POPE’S MESSAGE | Faith says ‘no’ to Satan, ‘yes’ to God

Stefano Rellandini | Reuters

VATICAN CITY — Baptism requires rejecting Satan and professing one's full faith in God, Pope Francis said.

Only by saying "no" to the devil, his works and empty promises "am I able to say 'yes' to God, who calls me to conform myself to Him in thoughts and deeds," he said.

"It is not possible to follow Christ (while) imposing preconditions," he said May 2 during his weekly general audience in St. Peter's Square.

Continuing his series of talks on the sacrament of baptism, the pope looked at the importance of the heart being ready to receive the gift of new life from God through the baptismal water and the Holy Spirit. When a child is presented for baptism, its parents and godparents renew the vows of their own baptism in rejecting sin and professing faith in Jesus.

"Either you are with God or with the devil," the pope said, explaining that is why the renunciation of sin and the profession of faith are "two acts tightly connected to each other."

One must break with the past and its sinful attachments, "leaving them behind in order to embark on the new way, which is Christ" and to be able to "truly embrace others," he said.

"The devil divides and God always unites the community, the people" in one body, he said.

During the baptismal rite, he said, the individual is asked to respond in the first person, to reject evil and profess his or her faith as a sign of choosing to be personally responsible in this daily commitment of trusting in God and walking with him.

The profession of faith reflects a commitment — aided by baptism — to be strong and persevere throughout all of life's trials and temptations, he added.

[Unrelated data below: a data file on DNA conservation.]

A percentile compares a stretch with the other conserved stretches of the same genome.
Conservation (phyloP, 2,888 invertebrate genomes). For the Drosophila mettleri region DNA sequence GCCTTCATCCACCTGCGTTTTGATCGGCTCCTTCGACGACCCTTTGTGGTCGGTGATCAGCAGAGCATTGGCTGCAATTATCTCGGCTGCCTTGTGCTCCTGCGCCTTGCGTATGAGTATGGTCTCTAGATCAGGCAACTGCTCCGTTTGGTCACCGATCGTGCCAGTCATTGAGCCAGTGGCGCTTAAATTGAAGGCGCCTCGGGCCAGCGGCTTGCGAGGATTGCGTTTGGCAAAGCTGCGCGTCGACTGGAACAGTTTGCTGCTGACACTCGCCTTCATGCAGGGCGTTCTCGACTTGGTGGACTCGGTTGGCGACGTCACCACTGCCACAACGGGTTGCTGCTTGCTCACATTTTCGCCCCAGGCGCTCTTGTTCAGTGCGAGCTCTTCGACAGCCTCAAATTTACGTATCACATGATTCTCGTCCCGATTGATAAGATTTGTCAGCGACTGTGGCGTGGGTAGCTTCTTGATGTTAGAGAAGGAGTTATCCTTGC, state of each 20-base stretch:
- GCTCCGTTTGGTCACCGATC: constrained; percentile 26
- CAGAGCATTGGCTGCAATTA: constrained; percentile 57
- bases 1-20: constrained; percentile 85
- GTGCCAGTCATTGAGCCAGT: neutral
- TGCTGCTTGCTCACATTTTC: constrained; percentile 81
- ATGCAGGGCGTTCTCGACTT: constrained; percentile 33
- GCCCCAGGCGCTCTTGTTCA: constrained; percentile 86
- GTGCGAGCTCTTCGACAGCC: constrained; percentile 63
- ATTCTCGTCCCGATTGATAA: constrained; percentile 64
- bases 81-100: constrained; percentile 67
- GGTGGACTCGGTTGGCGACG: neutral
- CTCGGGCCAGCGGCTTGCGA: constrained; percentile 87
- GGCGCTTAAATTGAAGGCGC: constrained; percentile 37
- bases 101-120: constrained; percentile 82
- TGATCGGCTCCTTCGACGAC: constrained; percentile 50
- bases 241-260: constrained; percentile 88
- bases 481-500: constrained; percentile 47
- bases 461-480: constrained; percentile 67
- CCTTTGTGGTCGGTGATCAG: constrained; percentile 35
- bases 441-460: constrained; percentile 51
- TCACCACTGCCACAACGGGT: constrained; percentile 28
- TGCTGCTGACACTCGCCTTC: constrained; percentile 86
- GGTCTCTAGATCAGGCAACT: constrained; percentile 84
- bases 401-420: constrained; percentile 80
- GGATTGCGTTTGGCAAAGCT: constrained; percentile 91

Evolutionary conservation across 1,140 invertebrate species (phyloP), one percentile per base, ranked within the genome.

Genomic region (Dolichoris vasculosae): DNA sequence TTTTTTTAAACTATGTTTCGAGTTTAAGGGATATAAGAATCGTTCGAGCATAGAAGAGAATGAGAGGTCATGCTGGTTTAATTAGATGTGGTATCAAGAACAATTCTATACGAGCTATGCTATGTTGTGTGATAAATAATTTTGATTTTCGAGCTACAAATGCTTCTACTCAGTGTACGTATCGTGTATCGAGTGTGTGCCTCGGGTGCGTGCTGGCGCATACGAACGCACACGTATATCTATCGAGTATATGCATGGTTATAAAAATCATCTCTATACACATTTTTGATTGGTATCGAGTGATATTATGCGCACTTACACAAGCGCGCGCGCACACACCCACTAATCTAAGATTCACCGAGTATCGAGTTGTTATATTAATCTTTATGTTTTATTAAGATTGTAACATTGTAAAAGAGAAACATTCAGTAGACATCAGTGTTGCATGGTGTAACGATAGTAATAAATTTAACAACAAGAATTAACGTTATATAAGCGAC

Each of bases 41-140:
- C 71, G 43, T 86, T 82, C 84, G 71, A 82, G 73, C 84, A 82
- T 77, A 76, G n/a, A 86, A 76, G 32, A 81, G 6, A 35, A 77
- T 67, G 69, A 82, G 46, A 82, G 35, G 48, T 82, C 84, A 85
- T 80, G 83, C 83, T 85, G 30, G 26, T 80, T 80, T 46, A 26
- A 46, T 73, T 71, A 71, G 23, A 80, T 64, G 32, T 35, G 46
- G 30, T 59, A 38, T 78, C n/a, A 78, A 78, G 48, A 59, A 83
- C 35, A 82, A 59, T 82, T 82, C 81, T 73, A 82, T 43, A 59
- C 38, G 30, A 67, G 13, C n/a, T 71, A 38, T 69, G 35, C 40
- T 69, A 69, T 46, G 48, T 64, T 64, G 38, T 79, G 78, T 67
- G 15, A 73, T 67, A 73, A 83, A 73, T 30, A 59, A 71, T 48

"Rejecting sin, the temptations of evil, Satan — the source and cause of every sin — and faith in what the Church believes" aren't temporary or provisional commitments asked only at baptism, Pope Francis said.

They are required throughout life, he said, and "the presence of the Holy Spirit will give you the strength to fight well" against evil and temptation.

Whenever people bless themselves with holy water, he said, they should recall with joy and gratitude the gift they received on the day of their baptism and they ask for the grace to persevere and live "immersed" in God's love. 

Heaven is an encounter with Jesus, not a boring waiting room

VATICAN CITY — Heaven is not an eternally dull existence but rather the completion of a journey toward a promised encounter with the Lord, Pope Francis said.

Although Christians may know full well that their goal is to go to heaven, "we begin to slip" when asked, "What is heaven," the pope said in his homily April 27 during Mass at Domus Sanctae Marthae.

"Many times, we think of an abstract heaven, a faraway heaven, a heaven that we say 'yes, its fine.' But some may think: 'Isn't it a little boring being there for all eternity?' No, that is not heaven," he said.

Pope Francis' homily focused on the day's first reading from the Acts of the Apostle, in which St. Paul proclaims "that what God promised our fathers He has brought to fulfillment" through Jesus' resurrection.

Trusting God to fulfill His promises, he said, puts Christians on a path "toward an encounter, the definitive encounter with Jesus. Heaven is the encounter with Jesus."

Pope Francis said that during this journey, Jesus "isn't sitting there waiting for me but, as the Gospel says, He works for us. He Himself said, 'Have faith in me' and 'I will prepare a place for you.'"

Jesus prays for all who embark on this path toward heaven. However, the pope said, Christians must continue to remind themselves that "He is faithful" and that He will fulfill His promise.

"Heaven will be that encounter, an encounter with the Lord who has gone there to prepare the place, the encounter with each one of us. And this gives us confidence; it makes trust grow," he said.

"May the Lord give us this awareness of being on a journey with this promise. May the Lord give us this grace: to look up and think: 'The Lord is praying for me,'" Pope Francis said.

— Junno Arocho Esteves, Catholic News Service 

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